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UK Politics

The Northern Ireland Assembly has 108 elected members known as MLAs (Members of the Legislative Assembly ). The UK government kept the power to suspend the Northern Ireland Assembly if the political leaders no longer agreed to work together or if the Assembly was not working in the interests of the people of Northern Ireland. This has happened several times.

Towns, cities and rural areas in the UK are governed by democratically elected councils, often called local authorities. Many councils representing towns and cities appoint a mayor who is the ceremonial leader of the council but in some towns a mayor is appointed to be the effective leader of the administration.

Most of the money for the local authority services comes from the government through taxes. Only about 20% is funded through 'council tax'. It applies to all domestic properties, including houses, bungalows, flats, maisonettes, mobile homes or houseboats, whether owned or rented.

It's the task of judges (who are together called 'the judiciary') to interpret the law, and the government may not interfere with their role. Often the actions of the government are claimed to be illegal and, if the judges agree, then the government must either change its policies or ask Parliament to change the law. Judges cannot, however, decide whether people are guilty or innocent of serious crimes. When someone is accused of a serious crime, a jury will decide whether he or she is innocent or guilty and if guilty, the judge will decide on the penalty. For less important crimes, a magistrate will decide on guilt and on any penalty.

The police have 'operational independence', which means that the government cannot instruct them on what to do in any particular case. But the powers of the police are limited by the law and their finances are controlled by the government and by police authorities made up of councillors and magistrates.

Quango is short for QUAsi Non-Governmental Organization. Quasi (the 1913 Webster's Dictionary):
As if; as though; as it were; in a manner sense or degree; having some resemblance to; qualified; -- used as an adjective, or a prefix with a noun or an adjective; as, a quasi contract, an implied contract, an obligation which has arisen from some act, as if from a contract; a quasi corporation, a body that has some, but not all, of the peculiar attributes of a corporation; a quasi argument, that which resembles, or is used as, an argument; quasi historical, apparently historical, seeming to be historical.
Citizens of the UK, the Commonwealth and the Irish Republic ( if resident in the UK) can vote in all public elections. Citizens of EU states who are resident in the UK can vote in all elections except national parliamentary (general) elections.

The public can listen to debates in the Palace of Westminster from public galleries in both the House of Commons and the House of Lords. You can either write to your local MP in advance to ask for tickets or you can queue on the day at the public entrance. Entrance is free. Sometimes there are long queues for the House of Commons and you may have to wait for at least one or two hours.

The Queen is the head of the Commonwealth, which currently has 53 member states. Most of the Commonwealth members are once part of the British Empire. Across the world, many former U.K. colonies use English as a major language, and their standard resembles the British standard , so called 'Commonwealth English'. Commonwealth English is not the official or most widely used language in some of the Commonwealth members, but it's extremely important in commerce and government — as is the case in Nigeria, Pakistan, and India. which is the second-most-populated country in the world.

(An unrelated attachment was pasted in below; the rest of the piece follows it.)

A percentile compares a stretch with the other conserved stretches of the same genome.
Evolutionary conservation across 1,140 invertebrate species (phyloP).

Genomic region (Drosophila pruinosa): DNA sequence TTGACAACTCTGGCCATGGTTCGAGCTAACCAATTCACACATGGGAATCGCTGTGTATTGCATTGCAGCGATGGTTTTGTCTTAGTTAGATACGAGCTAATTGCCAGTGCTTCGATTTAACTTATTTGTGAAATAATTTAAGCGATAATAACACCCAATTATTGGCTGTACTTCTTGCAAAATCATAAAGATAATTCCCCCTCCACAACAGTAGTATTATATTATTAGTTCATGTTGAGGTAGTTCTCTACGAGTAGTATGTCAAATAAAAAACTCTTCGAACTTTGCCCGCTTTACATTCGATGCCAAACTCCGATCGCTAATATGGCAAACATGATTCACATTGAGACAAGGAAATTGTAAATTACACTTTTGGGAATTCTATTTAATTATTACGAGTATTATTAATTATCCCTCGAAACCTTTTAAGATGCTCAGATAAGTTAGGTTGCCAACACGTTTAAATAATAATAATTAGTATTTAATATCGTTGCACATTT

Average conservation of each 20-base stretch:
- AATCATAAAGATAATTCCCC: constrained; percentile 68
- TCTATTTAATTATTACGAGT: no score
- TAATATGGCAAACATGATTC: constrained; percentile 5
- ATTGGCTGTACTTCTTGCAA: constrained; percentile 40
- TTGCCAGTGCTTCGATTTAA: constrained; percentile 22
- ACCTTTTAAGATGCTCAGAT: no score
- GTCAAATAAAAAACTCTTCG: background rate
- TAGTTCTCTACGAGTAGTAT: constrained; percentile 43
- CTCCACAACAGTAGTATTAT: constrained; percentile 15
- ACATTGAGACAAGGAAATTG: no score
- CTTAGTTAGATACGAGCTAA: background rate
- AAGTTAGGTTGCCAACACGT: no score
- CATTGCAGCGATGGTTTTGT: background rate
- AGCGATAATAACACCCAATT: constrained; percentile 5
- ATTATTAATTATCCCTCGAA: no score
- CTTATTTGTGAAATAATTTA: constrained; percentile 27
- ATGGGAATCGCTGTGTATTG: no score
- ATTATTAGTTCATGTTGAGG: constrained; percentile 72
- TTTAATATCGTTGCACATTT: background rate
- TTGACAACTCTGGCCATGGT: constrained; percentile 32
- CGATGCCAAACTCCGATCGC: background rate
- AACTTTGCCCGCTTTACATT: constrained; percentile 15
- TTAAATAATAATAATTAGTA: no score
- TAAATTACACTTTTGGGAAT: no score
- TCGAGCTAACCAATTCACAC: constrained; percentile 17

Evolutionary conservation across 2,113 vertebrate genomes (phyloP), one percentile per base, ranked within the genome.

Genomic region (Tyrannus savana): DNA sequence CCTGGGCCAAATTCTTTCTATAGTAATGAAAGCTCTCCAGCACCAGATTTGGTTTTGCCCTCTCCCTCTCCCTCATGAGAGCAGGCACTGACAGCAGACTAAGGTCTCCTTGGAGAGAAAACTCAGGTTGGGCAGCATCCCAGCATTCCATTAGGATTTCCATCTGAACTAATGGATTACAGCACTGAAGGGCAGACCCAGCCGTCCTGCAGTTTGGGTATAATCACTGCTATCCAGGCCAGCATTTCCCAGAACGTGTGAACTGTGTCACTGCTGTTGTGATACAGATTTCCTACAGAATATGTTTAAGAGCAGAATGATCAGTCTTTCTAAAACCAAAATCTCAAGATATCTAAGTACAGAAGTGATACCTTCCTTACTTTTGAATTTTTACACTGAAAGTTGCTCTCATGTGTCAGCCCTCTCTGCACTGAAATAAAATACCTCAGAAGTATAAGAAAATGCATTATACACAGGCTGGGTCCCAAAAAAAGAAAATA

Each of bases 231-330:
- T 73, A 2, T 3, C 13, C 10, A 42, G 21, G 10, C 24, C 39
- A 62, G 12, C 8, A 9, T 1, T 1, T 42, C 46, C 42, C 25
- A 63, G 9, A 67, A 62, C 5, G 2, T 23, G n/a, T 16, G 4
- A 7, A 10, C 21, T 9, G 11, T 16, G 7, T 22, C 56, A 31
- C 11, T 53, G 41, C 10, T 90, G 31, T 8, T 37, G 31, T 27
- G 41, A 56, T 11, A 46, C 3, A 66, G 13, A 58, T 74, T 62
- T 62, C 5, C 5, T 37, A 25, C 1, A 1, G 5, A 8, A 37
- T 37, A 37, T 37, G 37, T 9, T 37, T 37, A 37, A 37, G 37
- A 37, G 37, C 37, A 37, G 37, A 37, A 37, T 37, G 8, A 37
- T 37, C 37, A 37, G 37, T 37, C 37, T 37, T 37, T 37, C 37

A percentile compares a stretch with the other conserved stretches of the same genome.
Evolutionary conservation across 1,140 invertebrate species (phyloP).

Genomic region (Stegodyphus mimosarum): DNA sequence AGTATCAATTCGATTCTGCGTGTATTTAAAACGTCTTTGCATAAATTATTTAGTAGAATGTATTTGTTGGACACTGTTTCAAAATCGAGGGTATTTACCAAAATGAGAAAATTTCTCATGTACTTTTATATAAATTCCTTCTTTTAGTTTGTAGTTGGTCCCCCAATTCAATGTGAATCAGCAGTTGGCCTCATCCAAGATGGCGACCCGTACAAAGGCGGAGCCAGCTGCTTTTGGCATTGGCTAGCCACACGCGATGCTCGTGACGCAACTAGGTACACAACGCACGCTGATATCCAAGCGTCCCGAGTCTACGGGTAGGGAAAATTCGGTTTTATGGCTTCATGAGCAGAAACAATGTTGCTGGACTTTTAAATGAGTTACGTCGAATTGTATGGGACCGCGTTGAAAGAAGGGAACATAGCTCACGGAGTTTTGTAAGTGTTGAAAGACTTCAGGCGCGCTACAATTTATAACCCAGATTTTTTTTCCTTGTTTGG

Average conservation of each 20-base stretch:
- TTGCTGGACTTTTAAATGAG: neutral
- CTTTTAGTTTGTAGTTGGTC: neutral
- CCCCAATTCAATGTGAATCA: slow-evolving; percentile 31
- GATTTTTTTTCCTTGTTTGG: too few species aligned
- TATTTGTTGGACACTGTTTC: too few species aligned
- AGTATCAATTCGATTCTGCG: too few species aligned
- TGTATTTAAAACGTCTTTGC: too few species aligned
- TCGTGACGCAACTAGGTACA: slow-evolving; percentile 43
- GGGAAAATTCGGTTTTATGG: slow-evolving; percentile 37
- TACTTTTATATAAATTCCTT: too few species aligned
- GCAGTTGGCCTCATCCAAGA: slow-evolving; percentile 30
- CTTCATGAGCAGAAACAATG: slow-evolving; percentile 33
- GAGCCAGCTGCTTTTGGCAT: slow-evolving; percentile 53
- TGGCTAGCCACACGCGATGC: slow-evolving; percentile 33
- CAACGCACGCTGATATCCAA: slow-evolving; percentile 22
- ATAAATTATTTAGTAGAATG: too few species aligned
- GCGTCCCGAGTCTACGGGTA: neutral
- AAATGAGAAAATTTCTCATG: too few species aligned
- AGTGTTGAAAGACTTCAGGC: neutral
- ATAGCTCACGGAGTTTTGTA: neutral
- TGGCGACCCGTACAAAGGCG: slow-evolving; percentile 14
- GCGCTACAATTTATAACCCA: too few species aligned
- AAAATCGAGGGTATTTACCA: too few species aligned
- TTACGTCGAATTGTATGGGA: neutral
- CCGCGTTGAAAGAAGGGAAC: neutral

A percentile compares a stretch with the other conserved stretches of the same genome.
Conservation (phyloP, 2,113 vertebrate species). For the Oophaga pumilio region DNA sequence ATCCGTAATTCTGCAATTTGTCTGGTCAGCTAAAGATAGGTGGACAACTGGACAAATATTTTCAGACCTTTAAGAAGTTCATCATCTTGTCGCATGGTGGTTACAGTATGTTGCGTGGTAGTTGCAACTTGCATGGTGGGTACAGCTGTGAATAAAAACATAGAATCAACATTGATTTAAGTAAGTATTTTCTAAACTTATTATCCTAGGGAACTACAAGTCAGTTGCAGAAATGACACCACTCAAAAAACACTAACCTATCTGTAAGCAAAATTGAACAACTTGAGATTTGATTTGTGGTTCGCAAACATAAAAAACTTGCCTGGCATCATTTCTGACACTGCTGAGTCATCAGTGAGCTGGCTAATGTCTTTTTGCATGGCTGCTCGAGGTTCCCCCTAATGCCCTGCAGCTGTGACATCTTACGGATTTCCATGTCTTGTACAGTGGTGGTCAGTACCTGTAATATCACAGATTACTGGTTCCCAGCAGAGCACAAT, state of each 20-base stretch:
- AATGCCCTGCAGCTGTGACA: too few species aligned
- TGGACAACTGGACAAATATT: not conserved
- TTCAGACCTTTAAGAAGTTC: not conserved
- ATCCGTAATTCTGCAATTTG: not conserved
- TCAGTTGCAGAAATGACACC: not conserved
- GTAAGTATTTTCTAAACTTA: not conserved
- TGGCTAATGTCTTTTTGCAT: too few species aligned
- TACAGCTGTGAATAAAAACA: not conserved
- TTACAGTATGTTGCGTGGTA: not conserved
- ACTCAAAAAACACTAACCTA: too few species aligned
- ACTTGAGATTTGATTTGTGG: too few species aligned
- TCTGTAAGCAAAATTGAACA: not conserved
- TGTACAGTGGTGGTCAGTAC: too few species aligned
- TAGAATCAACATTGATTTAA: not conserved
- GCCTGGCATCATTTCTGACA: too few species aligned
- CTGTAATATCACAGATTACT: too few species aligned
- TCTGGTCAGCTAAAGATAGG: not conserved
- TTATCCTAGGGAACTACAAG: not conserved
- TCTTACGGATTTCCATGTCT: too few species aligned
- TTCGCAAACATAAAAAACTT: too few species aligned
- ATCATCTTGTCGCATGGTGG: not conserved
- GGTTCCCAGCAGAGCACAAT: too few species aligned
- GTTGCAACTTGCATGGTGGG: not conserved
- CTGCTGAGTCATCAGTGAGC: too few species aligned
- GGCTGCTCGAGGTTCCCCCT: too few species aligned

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Panic or panick

There is only one spelling for panic; the verb is inflected 'panic, panics, panicked, and panicking’. The form panick is used for progressive tense, past tense and past participle. We don't write panick today, though English speakers from a few hundred years ago might have (in the same way they might have written musick).

When the alternate spelling “panick” is used for the past participle: "I panicked last night at the disco." When it’s use for progressive tense: “Invariably, when markets are panicking, they sell the stocks quickly.”

It's the rule for root words ending in "c" is that you have to add “k”, so the spelling is related with the pronunciation. If we don't add the <k>, it looks as if the <c> has to be pronounced /s/. If the "k" was not there, “panicing” would look like the word which is supposed to be pronounced as if it is ended in "sing," while “paniced” would be pronounced like “panised”.

The same would …

Penny Hang

In Victorian times, many people flocked into the city, the cheap houses were badly built, cold and damp. In London, as many as forty people could have been found living in a tiny terraced house, with ten, or more, people in a single room.

Unable to find rooms, many lived in cellars, under bridges, or even in sewers. Homeless people or drunks out on the street could hire a 'penny hang'. This was a space on a thick rope. Two hooks fixed in the walls,  ropes strung in parallel from one side to another at about shoulder height. You would enter the penny hang, after paying a penny. There was no room to lie down. You hung across it. In the morning, the proprietor could come down and untie one end of the ropes, so that the clientele who had not managed to wake up and stagger out already would collapse together in a heap on the floor.


"PEMDAS" - parentheses, exponents, multiplication, division, addition, subtraction, is the "order of operation" in a single math expression.